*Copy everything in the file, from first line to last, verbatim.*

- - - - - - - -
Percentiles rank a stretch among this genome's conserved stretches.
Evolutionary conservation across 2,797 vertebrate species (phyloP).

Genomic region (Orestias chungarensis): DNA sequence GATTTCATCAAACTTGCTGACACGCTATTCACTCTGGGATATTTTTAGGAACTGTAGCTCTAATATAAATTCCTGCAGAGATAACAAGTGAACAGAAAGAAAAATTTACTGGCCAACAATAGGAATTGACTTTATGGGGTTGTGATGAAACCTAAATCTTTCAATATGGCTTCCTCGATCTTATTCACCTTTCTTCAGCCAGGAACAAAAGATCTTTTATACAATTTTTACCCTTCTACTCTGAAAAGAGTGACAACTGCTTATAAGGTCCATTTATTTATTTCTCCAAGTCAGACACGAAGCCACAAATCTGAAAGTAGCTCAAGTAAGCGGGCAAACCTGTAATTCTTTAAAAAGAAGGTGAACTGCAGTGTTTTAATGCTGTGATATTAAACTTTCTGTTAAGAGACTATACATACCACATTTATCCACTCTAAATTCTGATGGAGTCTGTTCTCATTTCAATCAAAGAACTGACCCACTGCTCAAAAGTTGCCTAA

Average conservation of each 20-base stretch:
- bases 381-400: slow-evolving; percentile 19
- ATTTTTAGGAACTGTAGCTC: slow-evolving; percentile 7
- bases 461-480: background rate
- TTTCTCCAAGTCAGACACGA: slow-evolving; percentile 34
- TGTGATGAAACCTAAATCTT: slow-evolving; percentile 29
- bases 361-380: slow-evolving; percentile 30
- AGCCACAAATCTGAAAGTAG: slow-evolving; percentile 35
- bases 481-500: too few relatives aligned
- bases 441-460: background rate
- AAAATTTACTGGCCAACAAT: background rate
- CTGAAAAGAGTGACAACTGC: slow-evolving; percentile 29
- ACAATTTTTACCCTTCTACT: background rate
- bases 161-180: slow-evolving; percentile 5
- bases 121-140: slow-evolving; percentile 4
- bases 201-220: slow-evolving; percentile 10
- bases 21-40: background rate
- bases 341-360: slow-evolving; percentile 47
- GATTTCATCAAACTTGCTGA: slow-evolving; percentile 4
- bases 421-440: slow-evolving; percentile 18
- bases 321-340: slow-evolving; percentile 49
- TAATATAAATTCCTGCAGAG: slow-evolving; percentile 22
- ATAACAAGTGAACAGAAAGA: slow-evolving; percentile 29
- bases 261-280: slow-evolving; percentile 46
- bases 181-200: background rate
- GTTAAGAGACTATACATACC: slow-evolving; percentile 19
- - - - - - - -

Percentiles rank a stretch among this genome's conserved stretches.
Evolutionary conservation across 2,797 vertebrate species (phyloP).

Genomic region (Orestias chungarensis): DNA sequence GATTTCATCAAACTTGCTGACACGCTATTCACTCTGGGATATTTTTAGGAACTGTAGCTCTAATATAAATTCCTGCAGAGATAACAAGTGAACAGAAAGAAAAATTTACTGGCCAACAATAGGAATTGACTTTATGGGGTTGTGATGAAACCTAAATCTTTCAATATGGCTTCCTCGATCTTATTCACCTTTCTTCAGCCAGGAACAAAAGATCTTTTATACAATTTTTACCCTTCTACTCTGAAAAGAGTGACAACTGCTTATAAGGTCCATTTATTTATTTCTCCAAGTCAGACACGAAGCCACAAATCTGAAAGTAGCTCAAGTAAGCGGGCAAACCTGTAATTCTTTAAAAAGAAGGTGAACTGCAGTGTTTTAATGCTGTGATATTAAACTTTCTGTTAAGAGACTATACATACCACATTTATCCACTCTAAATTCTGATGGAGTCTGTTCTCATTTCAATCAAAGAACTGACCCACTGCTCAAAAGTTGCCTAA

Average conservation of each 20-base stretch:
- bases 381-400: slow-evolving; percentile 19
- ATTTTTAGGAACTGTAGCTC: slow-evolving; percentile 7
- bases 461-480: background rate
- TTTCTCCAAGTCAGACACGA: slow-evolving; percentile 34
- TGTGATGAAACCTAAATCTT: slow-evolving; percentile 29
- bases 361-380: slow-evolving; percentile 30
- AGCCACAAATCTGAAAGTAG: slow-evolving; percentile 35
- bases 481-500: too few relatives aligned
- bases 441-460: background rate
- AAAATTTACTGGCCAACAAT: background rate
- CTGAAAAGAGTGACAACTGC: slow-evolving; percentile 29
- ACAATTTTTACCCTTCTACT: background rate
- bases 161-180: slow-evolving; percentile 5
- bases 121-140: slow-evolving; percentile 4
- bases 201-220: slow-evolving; percentile 10
- bases 21-40: background rate
- bases 341-360: slow-evolving; percentile 47
- GATTTCATCAAACTTGCTGA: slow-evolving; percentile 4
- bases 421-440: slow-evolving; percentile 18
- bases 321-340: slow-evolving; percentile 49
- TAATATAAATTCCTGCAGAG: slow-evolving; percentile 22
- ATAACAAGTGAACAGAAAGA: slow-evolving; percentile 29
- bases 261-280: slow-evolving; percentile 46
- bases 181-200: background rate
- GTTAAGAGACTATACATACC: slow-evolving; percentile 19